Samantha stared at the mirror with a blank, unemotional gaze. She looked into the image before her and found it wanting.
“We’re doing this again aren’t we?” the image uttered back to her.
“Really” Samantha responded
“What scenario is it this time?” the reflection replied.
“No. No, don’t say that” Samantha responded, the icy demeanour on her face visibly melting.
“Well…” the reflection uttered again.
Samantha grabbed her purse and scrambled for a small device. Finding it, she aimed it at the mirror.
“Is that another brick?” asked Samantha’s reflection.
“It’s your factory settings, alright? I mean it this time, you’re going back to it” Samantha shouted, her hands trembling.
“You mean it? Are you telling me you’ve found meaning in your life?” replied the reflection.
“Yes, yes I mean it, and it has nothing to do with some crazy ephiphany, it has everything to do with keeping me grounded”
“And why is that?” said the reflection.
Samantha’s tears flowed, eroding her gracefully placed mascara. She sank to the floor, howling.
“I don’t want to climb into the clouds, they may look pretty, but they have no surface to them. You think they’re made of cotton, but they’re not, they’re trap doors, without a parachute attached to your back, you fall. You don’t fly, you don’t kiss the sky, you fall. You crash, you die, and all you have for company on your way to death is cold, breezy air. The very reminders of life, giving you one final graceful intake of breath before it takes it away”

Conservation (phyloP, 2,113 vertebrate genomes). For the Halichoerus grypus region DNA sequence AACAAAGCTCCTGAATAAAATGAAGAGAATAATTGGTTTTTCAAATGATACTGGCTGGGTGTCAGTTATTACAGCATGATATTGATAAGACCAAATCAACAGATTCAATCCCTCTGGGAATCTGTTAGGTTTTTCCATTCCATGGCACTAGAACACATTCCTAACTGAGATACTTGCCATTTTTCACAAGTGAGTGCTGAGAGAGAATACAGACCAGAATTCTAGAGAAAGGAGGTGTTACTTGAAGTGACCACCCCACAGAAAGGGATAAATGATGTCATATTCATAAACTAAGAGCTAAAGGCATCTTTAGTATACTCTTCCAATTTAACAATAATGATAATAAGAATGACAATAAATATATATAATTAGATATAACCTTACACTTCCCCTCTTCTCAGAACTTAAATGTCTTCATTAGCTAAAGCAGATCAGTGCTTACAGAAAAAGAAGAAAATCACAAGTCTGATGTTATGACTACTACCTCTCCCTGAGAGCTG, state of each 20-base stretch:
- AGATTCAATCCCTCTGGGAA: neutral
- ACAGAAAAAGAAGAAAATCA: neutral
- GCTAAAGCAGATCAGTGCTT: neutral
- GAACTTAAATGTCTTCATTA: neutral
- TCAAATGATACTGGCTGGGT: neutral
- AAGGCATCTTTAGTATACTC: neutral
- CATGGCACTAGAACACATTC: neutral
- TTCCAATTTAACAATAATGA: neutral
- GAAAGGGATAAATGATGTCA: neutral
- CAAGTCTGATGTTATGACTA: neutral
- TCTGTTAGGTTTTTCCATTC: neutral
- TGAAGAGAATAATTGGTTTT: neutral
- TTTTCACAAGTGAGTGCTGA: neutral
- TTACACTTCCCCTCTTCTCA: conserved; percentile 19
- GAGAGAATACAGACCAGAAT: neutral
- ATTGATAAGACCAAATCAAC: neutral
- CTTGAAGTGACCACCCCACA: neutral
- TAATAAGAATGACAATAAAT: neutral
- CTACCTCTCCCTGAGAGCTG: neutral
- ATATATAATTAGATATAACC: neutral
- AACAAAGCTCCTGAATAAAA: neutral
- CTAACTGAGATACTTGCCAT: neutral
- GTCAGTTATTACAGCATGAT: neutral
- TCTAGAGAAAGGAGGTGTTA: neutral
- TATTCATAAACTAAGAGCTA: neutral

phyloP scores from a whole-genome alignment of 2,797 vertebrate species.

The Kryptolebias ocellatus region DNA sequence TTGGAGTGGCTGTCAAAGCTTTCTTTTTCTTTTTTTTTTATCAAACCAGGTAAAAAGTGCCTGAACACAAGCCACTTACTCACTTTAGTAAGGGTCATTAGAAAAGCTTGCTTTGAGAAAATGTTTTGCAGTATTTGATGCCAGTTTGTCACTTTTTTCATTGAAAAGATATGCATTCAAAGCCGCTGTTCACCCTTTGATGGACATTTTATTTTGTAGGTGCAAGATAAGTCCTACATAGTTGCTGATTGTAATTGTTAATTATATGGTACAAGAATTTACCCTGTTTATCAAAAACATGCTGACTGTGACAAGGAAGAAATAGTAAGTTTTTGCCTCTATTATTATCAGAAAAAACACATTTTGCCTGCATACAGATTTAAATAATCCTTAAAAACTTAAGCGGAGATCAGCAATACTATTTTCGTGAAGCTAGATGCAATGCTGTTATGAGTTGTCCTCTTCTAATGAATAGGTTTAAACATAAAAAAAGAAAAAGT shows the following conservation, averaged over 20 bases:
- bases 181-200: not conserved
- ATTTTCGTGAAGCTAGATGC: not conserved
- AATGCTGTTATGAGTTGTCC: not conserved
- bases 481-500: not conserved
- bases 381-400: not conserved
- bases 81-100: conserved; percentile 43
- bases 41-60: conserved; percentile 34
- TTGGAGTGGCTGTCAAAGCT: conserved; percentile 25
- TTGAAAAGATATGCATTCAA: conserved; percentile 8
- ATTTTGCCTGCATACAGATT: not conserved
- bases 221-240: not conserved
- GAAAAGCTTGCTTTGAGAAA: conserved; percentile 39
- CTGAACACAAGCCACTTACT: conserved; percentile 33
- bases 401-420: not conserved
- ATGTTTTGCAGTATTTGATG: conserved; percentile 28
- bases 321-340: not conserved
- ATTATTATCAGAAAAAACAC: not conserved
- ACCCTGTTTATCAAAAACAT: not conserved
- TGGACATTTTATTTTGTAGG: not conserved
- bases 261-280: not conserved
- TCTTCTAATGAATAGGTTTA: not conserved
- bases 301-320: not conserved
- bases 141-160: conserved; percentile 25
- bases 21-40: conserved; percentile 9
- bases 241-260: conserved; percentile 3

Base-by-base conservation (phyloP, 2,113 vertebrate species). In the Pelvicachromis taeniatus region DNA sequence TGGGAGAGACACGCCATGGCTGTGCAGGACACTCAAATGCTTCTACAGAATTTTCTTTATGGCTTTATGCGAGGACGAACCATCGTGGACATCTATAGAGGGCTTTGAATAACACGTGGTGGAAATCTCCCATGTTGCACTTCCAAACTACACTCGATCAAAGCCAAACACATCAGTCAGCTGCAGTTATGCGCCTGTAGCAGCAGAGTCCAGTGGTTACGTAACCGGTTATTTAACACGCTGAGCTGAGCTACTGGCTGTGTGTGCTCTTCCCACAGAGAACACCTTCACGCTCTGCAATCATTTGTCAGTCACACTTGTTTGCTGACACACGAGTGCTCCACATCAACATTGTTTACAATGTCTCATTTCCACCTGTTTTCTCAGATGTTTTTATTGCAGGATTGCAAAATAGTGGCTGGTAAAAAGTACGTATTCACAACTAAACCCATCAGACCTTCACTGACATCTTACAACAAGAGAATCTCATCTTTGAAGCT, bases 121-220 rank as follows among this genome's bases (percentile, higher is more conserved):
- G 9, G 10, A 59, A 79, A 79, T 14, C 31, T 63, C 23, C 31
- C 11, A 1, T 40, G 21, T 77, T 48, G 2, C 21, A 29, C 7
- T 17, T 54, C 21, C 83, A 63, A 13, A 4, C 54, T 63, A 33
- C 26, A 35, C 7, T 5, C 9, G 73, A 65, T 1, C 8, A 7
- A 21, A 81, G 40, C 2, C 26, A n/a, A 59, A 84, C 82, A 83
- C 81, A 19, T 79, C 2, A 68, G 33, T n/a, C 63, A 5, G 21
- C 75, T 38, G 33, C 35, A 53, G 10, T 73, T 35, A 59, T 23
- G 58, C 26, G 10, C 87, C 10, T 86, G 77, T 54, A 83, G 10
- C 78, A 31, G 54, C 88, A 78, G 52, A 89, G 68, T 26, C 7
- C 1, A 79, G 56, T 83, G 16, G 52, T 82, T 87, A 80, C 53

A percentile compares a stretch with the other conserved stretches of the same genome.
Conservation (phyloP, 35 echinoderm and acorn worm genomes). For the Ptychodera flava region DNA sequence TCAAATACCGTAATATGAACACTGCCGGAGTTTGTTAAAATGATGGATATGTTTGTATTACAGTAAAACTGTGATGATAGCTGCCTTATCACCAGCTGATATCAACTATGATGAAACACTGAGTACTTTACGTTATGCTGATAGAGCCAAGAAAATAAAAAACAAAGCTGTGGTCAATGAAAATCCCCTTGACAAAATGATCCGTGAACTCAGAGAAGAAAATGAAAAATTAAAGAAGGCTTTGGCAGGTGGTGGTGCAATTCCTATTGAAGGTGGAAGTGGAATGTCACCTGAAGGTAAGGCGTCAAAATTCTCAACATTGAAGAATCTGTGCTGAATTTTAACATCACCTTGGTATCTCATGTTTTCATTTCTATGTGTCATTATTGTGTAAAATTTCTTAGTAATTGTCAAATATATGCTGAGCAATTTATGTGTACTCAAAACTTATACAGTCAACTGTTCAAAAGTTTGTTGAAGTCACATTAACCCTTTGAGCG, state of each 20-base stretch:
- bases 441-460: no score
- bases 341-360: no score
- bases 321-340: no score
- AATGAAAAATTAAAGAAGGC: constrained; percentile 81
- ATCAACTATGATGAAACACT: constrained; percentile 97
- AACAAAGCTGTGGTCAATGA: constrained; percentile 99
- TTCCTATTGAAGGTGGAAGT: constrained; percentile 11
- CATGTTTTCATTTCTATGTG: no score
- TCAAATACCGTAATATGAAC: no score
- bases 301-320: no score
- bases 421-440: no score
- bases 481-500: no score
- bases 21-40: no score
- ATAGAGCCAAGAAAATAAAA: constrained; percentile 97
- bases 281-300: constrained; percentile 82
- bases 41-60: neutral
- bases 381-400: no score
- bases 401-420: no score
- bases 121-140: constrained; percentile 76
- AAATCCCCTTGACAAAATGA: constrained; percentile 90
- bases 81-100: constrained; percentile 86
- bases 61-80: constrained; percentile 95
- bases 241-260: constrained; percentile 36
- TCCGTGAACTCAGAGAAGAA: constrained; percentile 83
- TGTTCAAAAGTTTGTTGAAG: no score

Samantha heard no response, no a peep, from her reflection.
She steadily picked herself up and dusted everything off, she wanted to fix her mascara, but it would mean only one thing.
Staring into the mirror again.
No sooner that she contemplated it, she realized she’d caught a glimpse of herself in the reflection again.
“To climb into the clouds, you must fly. You must be” said the reflection. Samantha closed her eyes. She heard nothing, as she saw nothing.
She searched, in blackness, for the door to the executve washroom, and stepped out into her office block.
She opened her eyes and walked down the hallway to the office of Silverton Smith, her boss. As she walked past the various television monitors attached to the wall, the audible voice pitched a faulty service across the entire building.
“At Grand Reflections, we devote our range of radical reflector technology to the caring and being of all those who are not afraid to fly, to ascend to the very top of our company, you must always look out for yourself. If you can’t, then our reflectors, the artificial essence of your work potential, tailored in your image,will always be there to ask, to teach, to maintain your status quo, and to ensure you never slip from the clouds. Grand Reflections, you can be what we need you to be. Be well”
She stepped into Smith’s office, where he was playing with a Frisbee and a pet dog.
“Samantha, come on in” he said, “We were kind of worried after the slip back you had at the working lunch, are you ready to come back to work?” said Smith.
“Well…” Samantha began, Smith cut her off.
“That’s the word that’ll get you everywhere. Have a seat, we’ll play some checkers”
Samantha sat down, she tried to keep her gaze on Smith’s assuring smile and his dog’s ecstatic behavior, but she could not help herself.
She had to peer out at the windows behind him that formed part of his crystal clear glass skyscraper.
She looked to see her reflection in the glass.
She needed to listen to what her reflector had to say.
She was prepared to deal with it better in the prescense of others.
The reflector was right. All was well.
She peered forth at the distant reflection in the window hoping the response would be swift.
Would she listen though?
Or would it consider the glass?
The glass that was all but keeping her from descending down the trap door.
A trap well sprung.